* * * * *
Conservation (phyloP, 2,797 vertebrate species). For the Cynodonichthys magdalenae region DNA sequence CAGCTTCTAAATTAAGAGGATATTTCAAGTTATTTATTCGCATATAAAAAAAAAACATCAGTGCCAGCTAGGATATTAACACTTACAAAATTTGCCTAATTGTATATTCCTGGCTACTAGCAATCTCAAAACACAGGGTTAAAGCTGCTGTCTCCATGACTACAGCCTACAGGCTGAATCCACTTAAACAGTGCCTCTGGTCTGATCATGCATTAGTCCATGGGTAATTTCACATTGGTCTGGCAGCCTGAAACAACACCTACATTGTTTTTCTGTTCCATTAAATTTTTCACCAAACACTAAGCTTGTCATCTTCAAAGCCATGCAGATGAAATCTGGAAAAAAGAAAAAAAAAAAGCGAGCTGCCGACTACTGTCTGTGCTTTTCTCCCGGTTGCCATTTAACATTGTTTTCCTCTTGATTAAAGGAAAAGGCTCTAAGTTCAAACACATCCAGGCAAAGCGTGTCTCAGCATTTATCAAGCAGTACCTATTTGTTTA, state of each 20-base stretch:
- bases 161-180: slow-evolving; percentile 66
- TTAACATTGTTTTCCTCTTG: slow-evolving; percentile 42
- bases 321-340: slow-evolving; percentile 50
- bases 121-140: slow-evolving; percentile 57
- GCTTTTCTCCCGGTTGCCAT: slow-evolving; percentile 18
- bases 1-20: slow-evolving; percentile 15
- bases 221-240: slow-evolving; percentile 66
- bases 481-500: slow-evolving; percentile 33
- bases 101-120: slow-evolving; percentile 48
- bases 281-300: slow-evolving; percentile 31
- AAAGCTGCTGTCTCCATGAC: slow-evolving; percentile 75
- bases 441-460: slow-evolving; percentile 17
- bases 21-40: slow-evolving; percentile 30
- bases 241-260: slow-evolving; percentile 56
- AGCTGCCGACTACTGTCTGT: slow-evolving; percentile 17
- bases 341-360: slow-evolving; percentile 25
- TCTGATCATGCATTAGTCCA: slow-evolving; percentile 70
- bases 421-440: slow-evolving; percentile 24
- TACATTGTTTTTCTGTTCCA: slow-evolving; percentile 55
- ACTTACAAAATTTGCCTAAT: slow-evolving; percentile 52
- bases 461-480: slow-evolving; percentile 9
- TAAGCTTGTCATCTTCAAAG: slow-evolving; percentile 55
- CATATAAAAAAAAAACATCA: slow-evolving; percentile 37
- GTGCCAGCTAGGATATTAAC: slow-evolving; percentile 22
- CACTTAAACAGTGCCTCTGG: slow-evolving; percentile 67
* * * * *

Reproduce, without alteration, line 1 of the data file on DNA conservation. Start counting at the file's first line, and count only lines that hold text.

Conservation (phyloP, 2,797 vertebrate species). For the Cynodonichthys magdalenae region DNA sequence CAGCTTCTAAATTAAGAGGATATTTCAAGTTATTTATTCGCATATAAAAAAAAAACATCAGTGCCAGCTAGGATATTAACACTTACAAAATTTGCCTAATTGTATATTCCTGGCTACTAGCAATCTCAAAACACAGGGTTAAAGCTGCTGTCTCCATGACTACAGCCTACAGGCTGAATCCACTTAAACAGTGCCTCTGGTCTGATCATGCATTAGTCCATGGGTAATTTCACATTGGTCTGGCAGCCTGAAACAACACCTACATTGTTTTTCTGTTCCATTAAATTTTTCACCAAACACTAAGCTTGTCATCTTCAAAGCCATGCAGATGAAATCTGGAAAAAAGAAAAAAAAAAAGCGAGCTGCCGACTACTGTCTGTGCTTTTCTCCCGGTTGCCATTTAACATTGTTTTCCTCTTGATTAAAGGAAAAGGCTCTAAGTTCAAACACATCCAGGCAAAGCGTGTCTCAGCATTTATCAAGCAGTACCTATTTGTTTA, state of each 20-base stretch: